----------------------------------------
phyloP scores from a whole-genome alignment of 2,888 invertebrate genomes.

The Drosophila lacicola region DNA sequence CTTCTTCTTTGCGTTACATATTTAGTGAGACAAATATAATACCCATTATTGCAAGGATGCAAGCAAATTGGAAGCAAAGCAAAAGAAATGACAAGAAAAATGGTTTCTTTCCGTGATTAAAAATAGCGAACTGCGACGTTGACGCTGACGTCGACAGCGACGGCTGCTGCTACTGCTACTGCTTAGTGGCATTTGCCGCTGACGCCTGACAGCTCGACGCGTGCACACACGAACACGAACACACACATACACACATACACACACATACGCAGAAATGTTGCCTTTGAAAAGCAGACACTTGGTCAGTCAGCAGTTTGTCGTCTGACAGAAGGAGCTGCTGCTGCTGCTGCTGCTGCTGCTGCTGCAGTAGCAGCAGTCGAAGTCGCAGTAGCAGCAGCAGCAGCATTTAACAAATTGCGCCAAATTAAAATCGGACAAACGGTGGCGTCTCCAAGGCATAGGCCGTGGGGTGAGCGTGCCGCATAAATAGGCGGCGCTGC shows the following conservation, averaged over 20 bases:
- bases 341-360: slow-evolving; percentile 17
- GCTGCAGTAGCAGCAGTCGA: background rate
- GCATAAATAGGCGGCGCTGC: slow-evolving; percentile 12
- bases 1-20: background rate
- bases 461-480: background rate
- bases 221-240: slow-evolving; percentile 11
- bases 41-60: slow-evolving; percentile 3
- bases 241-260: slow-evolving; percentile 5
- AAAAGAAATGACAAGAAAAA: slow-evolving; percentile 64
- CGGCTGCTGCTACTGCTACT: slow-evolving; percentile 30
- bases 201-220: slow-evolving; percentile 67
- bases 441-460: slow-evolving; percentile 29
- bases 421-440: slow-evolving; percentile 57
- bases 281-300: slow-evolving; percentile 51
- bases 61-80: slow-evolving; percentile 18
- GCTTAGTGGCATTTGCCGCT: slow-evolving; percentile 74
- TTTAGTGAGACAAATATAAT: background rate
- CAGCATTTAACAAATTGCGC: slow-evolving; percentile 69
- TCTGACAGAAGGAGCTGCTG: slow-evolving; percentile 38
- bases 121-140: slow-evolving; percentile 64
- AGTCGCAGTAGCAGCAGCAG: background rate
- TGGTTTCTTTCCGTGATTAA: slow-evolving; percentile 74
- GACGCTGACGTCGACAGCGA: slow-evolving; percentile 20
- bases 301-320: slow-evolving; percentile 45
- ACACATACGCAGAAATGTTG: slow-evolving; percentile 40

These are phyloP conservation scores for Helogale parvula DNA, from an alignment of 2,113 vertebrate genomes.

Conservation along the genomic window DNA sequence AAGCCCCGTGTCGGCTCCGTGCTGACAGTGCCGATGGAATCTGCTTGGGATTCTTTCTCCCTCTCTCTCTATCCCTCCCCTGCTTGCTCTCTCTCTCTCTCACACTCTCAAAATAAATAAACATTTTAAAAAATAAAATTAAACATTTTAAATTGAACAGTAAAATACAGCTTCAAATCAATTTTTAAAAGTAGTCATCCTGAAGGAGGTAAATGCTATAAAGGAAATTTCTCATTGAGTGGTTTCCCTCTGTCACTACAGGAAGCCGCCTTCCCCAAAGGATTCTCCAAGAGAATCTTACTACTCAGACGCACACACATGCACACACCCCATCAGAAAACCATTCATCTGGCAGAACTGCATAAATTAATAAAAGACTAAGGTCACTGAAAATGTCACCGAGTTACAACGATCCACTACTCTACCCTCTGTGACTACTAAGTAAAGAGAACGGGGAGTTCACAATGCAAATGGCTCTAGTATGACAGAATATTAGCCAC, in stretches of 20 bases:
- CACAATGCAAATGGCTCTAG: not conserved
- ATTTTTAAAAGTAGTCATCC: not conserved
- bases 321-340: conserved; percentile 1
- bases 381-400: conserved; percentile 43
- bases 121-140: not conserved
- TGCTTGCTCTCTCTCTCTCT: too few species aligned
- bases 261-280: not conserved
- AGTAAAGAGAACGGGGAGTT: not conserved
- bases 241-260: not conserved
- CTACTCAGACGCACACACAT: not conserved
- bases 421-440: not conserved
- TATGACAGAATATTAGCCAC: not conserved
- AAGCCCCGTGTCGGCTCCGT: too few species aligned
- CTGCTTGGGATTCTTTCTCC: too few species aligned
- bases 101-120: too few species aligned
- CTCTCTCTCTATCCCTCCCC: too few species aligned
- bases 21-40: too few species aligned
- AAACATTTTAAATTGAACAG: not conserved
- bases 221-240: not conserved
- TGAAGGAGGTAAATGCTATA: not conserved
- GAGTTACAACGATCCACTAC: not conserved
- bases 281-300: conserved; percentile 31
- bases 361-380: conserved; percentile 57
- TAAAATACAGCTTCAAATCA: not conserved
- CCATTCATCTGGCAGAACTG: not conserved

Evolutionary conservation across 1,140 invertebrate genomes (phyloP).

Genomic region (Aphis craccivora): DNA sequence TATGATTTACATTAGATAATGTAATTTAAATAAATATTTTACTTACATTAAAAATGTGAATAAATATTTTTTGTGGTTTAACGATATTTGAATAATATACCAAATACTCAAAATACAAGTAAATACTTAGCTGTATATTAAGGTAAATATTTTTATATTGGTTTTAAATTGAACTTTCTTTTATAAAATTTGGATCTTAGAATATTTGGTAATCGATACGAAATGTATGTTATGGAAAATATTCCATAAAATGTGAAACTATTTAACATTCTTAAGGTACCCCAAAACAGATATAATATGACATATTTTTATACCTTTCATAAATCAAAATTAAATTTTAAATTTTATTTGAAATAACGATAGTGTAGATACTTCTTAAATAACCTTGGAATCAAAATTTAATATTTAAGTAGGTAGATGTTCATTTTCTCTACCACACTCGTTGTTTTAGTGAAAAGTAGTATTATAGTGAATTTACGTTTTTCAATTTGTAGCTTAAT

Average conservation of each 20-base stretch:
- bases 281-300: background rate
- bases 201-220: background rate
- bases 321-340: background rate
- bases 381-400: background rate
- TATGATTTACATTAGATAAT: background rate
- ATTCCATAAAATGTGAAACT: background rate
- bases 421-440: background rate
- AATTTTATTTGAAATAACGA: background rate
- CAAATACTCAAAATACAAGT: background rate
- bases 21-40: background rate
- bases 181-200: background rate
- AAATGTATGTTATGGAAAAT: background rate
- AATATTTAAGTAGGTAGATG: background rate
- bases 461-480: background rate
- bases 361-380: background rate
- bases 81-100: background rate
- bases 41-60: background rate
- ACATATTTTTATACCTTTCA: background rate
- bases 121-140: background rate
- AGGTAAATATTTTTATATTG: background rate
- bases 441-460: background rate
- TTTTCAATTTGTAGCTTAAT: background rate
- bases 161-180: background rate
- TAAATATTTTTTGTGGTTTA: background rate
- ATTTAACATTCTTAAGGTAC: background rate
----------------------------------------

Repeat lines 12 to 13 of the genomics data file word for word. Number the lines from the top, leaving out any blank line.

- CGGCTGCTGCTACTGCTACT: slow-evolving; percentile 30
- bases 201-220: slow-evolving; percentile 67